The other week I had the honour of being interviewed by the lovely Ben Farmer on the ‘Why Speaking Matters’ podcast. At the time, I was staying with my friend in Austin, Texas, and was Skyping from his 11 year-old-son’s bedroom, my temporary sleeping quarters. At one point Ben asked me:
“What is your morning routine?”
I told him I used to have an awesome morning routine – I’d wake at 6am, do 30 minutes of stretching while listening to an inspiring podcast, then I’d have a healthy breakfast, then read for an hour, then write content for 2 hours. “But,” I lamented, “Since I’ve been travelling, it’s been really hard to keep this routine, because, you know, I’m always in a new environment.
“I don’t like making excuses for things…” I went on to say, and as I was talking I realised:
Christina, you idiot! You’re making excuses right now!
This was not lost on Ben. He said “Christina, if I were coaching you right now, I’d ask you: what’s stopping you from keeping up your routine?”
I thought for a moment. I had a whole house in which to yoga to my heart’s content. I had a full kitchen at my disposal. I had fast wifi and my laptop. What was holding me back?
It dawned on me that I had been using my circumstances as an excuse for not being my usual organised, productive self – most likely to make me feel better about not getting any work done. I had been telling myself Oh, I’m travelling now, so I’ll wait until I’m more settled to establish a proper routine again.
But there’s a big problem with this attitude.
You see, I had chosen to live a nomadic lifestyle. I don’t know where or when I’m going to ‘settle’ next. I realised that if I was going to be successful, I’d have to learn to make my environment work for me, not the other way around.
Putting it into practice
Fast forward a couple of weeks. After 35 hours in transit (it’s shocking when you realise how long it’s been since your last shower…), I finally arrived in Chiang Mai, Thailand from New York. Upon trudging into my hotel room exhausted and delirious, I sank into a blissful 10 hour deep sleep.
For some off reason, I woke naturally at 6am.
I knew what I had to do.
I got up and read through my positive affirmations. I put on my running shoes and headed out for a 30 minute jog. I came back to my room and did some stretching while listening to a podcast. I had a coffee and a banana, and got straight into blogging.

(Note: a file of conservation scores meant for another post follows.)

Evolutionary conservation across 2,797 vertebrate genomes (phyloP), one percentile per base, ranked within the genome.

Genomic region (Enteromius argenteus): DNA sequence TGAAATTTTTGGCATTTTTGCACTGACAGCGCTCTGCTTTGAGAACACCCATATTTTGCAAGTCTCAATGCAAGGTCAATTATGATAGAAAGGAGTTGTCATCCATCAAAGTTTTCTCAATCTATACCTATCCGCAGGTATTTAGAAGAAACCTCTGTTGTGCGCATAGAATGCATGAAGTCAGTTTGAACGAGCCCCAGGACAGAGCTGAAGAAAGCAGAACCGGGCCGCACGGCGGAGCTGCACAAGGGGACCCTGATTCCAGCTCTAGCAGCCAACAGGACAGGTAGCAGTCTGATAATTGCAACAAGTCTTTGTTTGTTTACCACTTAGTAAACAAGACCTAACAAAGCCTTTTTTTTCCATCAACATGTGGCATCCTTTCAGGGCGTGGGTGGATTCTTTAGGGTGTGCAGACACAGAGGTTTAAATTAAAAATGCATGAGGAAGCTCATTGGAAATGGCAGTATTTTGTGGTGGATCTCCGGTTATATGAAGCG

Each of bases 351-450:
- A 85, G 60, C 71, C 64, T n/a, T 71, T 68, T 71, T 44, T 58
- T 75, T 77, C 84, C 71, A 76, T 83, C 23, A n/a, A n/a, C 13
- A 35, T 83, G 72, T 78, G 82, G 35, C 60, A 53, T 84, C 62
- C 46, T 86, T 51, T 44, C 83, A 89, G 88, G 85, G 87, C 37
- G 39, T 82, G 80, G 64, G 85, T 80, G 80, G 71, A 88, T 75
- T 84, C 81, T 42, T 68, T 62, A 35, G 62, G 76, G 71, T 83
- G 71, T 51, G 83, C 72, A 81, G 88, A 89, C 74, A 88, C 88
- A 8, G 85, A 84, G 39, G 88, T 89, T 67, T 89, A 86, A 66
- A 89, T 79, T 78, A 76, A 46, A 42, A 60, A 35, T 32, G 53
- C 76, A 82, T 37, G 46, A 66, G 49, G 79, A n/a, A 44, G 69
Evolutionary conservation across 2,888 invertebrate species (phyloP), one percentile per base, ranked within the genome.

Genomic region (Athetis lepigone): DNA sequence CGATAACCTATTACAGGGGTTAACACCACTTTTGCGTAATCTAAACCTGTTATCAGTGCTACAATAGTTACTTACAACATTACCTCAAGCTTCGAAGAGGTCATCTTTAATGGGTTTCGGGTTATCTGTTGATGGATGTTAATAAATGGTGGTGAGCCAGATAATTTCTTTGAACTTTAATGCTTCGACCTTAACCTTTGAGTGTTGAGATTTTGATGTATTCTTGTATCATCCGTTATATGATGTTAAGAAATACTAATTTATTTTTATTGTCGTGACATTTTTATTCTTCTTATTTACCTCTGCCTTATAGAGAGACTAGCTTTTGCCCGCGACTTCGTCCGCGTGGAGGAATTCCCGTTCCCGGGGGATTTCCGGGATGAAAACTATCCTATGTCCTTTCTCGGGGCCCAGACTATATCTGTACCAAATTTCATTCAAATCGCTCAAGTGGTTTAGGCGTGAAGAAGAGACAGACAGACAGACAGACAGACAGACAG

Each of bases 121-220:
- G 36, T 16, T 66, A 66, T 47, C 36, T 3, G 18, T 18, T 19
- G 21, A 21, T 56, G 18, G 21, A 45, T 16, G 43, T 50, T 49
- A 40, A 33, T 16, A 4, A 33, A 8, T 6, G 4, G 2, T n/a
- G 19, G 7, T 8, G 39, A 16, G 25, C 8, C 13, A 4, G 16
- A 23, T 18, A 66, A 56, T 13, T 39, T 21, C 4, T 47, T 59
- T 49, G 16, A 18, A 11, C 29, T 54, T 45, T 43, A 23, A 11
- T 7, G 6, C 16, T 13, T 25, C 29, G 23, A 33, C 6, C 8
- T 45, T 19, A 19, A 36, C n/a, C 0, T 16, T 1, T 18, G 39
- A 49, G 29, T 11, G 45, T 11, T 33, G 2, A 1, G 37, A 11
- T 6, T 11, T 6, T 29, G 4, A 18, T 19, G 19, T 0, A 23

No snoozing. No email. No facebook. Just solid, focused productivity.
It felt awesome. I know that sticking with a new habit isn’t easy, but I’m going to repeat this routine as best I can until it becomes habitual. And once it becomes a habit, I won’t have to think about what to do. I’ll just do it. No matter what environment I’m in.
Are you making your own circumstances?
What is something that you’ve been wanting to achieve but haven’t? Perhaps you want to wake up earlier, be healthier, learn a new skill, write a book, get promoted or start your own business?
Whatever it is, think if you’re using your circumstances as an excuse for not getting it done, or taking action. Remember that ‘circumstances’ can be physical, financial, emotional or spiritual.
Perhaps you’re telling yourself you “don’t have time” to make healthy food, or you live “too far away” from the gym, or you want to be “financially stable before doing ___ “, or you “don’t have enough experience” to go for that job or promotion.
Just know that if you continue to use your circumstances to hold yourself back, you will NEVER get around doing that thing you want to do, because you will always find a new excuse. ALWAYS.
These were my excuses for not sticking to my morning routine:
I’m in a new environment, so it’s too hard to establish routine.
I went out late last night, so I can’t get up early.
It’s too hot to go out running.
Besides, if I go out, I may get lost.
I’m couchsurfing/staying with a friend, so I can’t do my own thing.
I don’t have a yoga mat to stretch on.
…all pretty pathetic, now that I think about it.
George Bernard Shaw once said:
People are always blaming their circumstances for what they are. I don’t believe in circumstances. The people who get on in this world are the people who get up and look for the circumstances they want, and if they can’t find them, make them.
If this quote resonates with you, write it on a post-it and stick it to your mirror. Make it a daily reminder. Then get out there and start making things happen. I know you can do it 🙂